Mission Merchants Association poster advertising a September 22, 2003 debate among the leading candidates in the 2003 San Francisco mayor’s race, including: Tony Ribera, Angela Alioto, Matt Gonzalez, Gavin Newsom, Susan Leal, and Tom Ammiano.
I want to also say that unlike any other campaign that has happened in this city certainly during my adult life, while I’ve been watching — you know, there is a tendency as the candidates run, that the candidates start trying to water down what it is that they represent so that they can try and win more voters that way. And let me just say that I am really proud of having run a progressive campaign. From the outset I was saying that this is a progressive city. [applause] This city really represents the most American of American values. [applause] There are folks in other parts of the United States, and they want to think that what’s going on here is unusual. Well, it might take 5 or 10 years but we’re going to catch up with them. [applause] What I tried to do here, what you helped me to do, what we did together, was that we essentially said, let’s break out of the traditional sense of watering down our opinions and instead let’s go out and persuade people that we’re right. [appause]
A political contest ultimately gets decided by who turns out to the polls. Let me tell you, we had enough supporters to win this election. We didn’t win it, but we didn’t loose it either. [applause]
I look forward to working on the next progressive campaign in this city. We’ve got some campaigns that will be coming up in November. They tend to be races that don’t get a lot of attention: School Board, Community College Board races, some of the Supervisor races. The only way that the context can be created to have a mayoral victory like the one we tried to accomplish today, is if we fight those battles and win some of those seats. That’s what we have to do. [applause]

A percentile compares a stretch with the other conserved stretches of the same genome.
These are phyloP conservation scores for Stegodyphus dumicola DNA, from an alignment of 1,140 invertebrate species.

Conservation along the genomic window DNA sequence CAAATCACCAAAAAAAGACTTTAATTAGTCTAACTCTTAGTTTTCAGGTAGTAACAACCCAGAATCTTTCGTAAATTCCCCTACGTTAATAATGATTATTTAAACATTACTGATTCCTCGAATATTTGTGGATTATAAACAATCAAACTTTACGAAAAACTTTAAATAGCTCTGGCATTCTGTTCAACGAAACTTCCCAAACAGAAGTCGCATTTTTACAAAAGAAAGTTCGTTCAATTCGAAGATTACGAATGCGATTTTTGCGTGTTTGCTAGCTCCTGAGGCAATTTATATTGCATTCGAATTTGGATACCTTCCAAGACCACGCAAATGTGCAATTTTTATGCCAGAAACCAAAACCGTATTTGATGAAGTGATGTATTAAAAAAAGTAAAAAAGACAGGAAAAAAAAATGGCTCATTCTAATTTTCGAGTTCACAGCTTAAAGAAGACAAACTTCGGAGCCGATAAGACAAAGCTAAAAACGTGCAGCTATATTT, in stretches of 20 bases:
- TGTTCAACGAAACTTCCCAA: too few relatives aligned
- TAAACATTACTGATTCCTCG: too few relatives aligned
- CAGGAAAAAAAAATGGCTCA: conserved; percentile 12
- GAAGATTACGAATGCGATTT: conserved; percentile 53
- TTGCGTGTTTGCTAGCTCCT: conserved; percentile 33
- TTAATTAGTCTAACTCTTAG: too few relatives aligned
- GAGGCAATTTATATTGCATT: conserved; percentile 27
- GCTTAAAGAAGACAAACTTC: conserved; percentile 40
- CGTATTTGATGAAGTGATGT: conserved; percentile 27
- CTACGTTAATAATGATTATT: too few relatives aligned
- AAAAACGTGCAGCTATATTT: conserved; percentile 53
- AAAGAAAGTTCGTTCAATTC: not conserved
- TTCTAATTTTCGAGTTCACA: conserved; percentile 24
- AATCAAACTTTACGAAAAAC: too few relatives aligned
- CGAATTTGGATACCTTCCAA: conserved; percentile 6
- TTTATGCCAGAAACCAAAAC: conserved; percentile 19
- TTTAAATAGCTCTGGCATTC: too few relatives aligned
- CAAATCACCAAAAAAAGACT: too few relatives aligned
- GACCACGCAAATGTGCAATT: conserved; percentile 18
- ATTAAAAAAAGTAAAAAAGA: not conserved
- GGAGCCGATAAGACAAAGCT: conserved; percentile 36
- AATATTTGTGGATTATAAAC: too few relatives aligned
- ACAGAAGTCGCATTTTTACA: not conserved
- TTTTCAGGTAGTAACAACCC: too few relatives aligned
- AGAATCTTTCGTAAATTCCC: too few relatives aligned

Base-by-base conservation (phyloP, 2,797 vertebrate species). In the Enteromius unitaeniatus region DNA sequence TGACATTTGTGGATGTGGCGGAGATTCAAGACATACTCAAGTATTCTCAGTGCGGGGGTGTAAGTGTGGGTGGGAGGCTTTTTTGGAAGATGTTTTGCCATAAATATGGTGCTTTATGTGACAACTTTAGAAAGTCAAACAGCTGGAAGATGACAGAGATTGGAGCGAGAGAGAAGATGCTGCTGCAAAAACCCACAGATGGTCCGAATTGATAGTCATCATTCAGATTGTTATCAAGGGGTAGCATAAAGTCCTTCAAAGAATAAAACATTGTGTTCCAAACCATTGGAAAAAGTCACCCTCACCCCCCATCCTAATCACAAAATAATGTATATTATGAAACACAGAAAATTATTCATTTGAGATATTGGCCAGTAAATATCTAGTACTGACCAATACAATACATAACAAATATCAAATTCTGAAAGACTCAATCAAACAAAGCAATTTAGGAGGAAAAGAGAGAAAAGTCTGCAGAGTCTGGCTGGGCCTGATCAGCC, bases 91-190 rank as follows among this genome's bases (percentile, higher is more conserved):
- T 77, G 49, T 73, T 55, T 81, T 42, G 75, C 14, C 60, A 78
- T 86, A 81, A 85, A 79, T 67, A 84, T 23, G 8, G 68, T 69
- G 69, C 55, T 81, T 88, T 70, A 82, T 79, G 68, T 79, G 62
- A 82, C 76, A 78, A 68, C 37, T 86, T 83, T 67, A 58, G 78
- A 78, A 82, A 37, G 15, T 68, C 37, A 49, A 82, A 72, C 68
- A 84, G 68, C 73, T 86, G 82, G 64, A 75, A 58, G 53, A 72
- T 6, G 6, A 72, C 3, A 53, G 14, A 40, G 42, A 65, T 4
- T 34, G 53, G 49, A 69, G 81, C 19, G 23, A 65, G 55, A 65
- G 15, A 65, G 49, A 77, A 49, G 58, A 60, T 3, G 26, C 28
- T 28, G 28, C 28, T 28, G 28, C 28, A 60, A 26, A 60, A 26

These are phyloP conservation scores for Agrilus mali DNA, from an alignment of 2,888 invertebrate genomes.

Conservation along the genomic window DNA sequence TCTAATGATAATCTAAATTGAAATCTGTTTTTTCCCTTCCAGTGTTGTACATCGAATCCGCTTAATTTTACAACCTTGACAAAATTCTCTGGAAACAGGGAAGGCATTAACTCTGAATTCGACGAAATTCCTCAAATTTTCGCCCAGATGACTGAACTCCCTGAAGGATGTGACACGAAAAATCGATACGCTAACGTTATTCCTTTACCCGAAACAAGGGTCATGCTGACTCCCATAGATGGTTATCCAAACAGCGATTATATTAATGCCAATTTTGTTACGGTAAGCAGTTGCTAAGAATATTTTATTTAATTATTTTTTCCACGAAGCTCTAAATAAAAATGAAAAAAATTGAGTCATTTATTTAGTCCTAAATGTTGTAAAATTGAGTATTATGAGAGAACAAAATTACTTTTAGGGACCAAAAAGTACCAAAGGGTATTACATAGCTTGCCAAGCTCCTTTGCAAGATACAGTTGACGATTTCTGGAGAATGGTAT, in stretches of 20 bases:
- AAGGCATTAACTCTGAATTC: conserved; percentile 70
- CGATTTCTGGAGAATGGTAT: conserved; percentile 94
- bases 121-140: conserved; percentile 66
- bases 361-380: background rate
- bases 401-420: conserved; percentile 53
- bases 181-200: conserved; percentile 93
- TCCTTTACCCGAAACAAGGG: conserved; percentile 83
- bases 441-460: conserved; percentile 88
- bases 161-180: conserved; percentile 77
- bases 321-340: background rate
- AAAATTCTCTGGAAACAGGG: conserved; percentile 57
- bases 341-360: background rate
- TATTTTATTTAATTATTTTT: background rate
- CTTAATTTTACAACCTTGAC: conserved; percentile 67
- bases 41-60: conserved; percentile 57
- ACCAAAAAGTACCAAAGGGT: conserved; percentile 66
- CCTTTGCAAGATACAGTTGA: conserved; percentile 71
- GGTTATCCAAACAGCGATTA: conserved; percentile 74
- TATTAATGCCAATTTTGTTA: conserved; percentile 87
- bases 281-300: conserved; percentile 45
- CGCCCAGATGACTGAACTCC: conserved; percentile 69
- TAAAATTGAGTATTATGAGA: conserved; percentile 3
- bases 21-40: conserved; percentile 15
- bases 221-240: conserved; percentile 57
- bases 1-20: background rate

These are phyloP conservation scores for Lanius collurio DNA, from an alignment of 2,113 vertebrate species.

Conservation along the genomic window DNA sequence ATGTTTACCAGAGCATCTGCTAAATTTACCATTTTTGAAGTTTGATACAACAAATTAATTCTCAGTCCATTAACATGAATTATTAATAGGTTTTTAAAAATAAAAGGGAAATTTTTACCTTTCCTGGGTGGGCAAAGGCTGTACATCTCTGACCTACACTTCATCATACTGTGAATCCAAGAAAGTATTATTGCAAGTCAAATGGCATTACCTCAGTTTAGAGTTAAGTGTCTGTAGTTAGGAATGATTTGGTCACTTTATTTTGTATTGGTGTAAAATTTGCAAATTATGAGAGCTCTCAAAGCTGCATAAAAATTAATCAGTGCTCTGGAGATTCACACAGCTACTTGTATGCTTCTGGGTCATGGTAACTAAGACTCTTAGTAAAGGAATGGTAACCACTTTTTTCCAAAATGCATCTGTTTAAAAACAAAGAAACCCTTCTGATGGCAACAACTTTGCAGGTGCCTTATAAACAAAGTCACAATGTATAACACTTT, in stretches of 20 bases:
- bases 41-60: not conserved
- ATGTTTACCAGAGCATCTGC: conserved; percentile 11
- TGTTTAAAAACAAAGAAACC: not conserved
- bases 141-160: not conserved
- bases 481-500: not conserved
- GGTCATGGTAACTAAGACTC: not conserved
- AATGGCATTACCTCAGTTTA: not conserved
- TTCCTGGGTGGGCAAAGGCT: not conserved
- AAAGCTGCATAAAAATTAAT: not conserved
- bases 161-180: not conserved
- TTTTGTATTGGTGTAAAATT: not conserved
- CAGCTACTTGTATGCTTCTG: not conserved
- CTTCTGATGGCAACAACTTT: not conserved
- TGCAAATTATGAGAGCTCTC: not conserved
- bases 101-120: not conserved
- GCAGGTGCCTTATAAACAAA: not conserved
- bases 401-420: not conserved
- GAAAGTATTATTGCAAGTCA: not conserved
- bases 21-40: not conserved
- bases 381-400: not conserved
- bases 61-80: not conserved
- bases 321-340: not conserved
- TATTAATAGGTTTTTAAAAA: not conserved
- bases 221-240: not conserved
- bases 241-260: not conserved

[audience member shouts “Matt for President!” Matt replies “I’m already the President” more applause]
There have been some great folks in this campaign doing tremendous stuff. It’s just been amazing. I’m not going to name names because there are so many people. Just to be in this space and the energy we got working together has been phenomenal. It really speaks to the inevitability that I was speaking about earlier.
Let me close by saying again, I really do want to congratulate Supervisor Newsom. He is a colleague of mine on the Board of Supervisors. [booing and applause] Really, if there’s anybody that can’t handle this then they should just leave. The man won this election.
Part of what it is to run against someone and to challenge them is to try and educate them. [applause] I hope that he has learned something from us. And like I said before, I hope we will be able to work together. And if we have to be on opposite ends of fights, well then, certainly that’s where we’ll be. [applause]
Thank you so much. You’re all very beautiful. Thank you.
Delivered at “Matt Gonzalez for Mayor” Mission district campaign headquarters, December 9, 2003.